“Chaos Monkey is a service which runs in the Amazon Web Services (AWS) that seeks out Auto Scaling Groups (ASGs) and terminates instances (virtual machines) per group. The software design is flexible enough to work with other cloud providers or instance groupings and can be enhanced to add that support. The service has a configurable schedule that, by default, runs on non-holiday weekdays between 9am and 3pm. In most cases, we have designed our applications to continue working when an instance goes offline, but in those special cases that they don’t, we want to make sure there are people around to resolve and learn from any problems. With this in mind, Chaos Monkey only runs within a limited set of hours with the intent that engineers will be alert and able to respond.”

The idea that “If something hurts, then do it a lot” might sound like monkey business and isn’t at all intuitive. So let’s take a closer look.

Chaos Monkey is a forced multiplier which persistently finds weaknesses and exposes them – even more so in distributed systems. Forced multipliers can be both good and bad. If you have a strong system it sheds light on its stability and increases it’s value. If you have “A big ball of mud” however, well you will amplify that! Any mistakes and technical debts will be magnified. Hence fear of the Chaos Monkey would be a normal healthy response as it forces us to deal with technical debt first. The good news is that we need to address these weaknesses anyway. And better to set aside a clear budget of time now than when our system forces us.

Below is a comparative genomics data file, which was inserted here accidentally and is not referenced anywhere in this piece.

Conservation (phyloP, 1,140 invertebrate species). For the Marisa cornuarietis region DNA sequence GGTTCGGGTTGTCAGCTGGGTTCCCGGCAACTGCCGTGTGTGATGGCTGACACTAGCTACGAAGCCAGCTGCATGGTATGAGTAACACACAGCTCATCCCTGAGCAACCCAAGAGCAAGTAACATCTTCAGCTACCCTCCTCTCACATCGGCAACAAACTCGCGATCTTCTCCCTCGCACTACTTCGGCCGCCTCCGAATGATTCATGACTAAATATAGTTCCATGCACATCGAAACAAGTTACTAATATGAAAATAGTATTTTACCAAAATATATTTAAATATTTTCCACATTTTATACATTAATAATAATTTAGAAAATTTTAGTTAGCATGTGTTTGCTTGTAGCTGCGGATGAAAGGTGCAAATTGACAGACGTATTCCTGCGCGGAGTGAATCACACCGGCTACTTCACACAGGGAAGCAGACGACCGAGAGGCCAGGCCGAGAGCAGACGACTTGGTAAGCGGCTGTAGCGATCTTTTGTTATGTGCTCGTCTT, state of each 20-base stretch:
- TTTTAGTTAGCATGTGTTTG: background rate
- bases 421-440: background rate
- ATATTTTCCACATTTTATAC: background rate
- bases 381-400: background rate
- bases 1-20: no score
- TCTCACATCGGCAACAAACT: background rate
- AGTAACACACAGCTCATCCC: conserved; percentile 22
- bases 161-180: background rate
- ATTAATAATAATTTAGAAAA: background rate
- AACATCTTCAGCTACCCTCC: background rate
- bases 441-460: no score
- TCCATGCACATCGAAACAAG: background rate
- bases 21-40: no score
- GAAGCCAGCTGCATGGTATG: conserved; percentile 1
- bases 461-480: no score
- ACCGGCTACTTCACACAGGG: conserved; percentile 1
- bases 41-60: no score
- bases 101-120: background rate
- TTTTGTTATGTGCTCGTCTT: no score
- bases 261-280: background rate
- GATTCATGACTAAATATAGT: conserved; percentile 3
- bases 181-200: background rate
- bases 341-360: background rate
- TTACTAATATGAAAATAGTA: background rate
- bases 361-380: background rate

Isn’t a magnification of weaknesses and bottlenecks exactly what we strive for, both in Operations and Security?

Many mutual goals and values

Security and DevOps do share common goals. Specifically all parties

  1. bring an appetite for tackling technical debt. We know that we need to first clear our past mistakes and technical debts before we can recover and improve our overall stability and security. Setting enough time for this is important when moving to DevOps
  2. share a love for instrumentation. Without measuring, monitoring we are blind and unable to improve.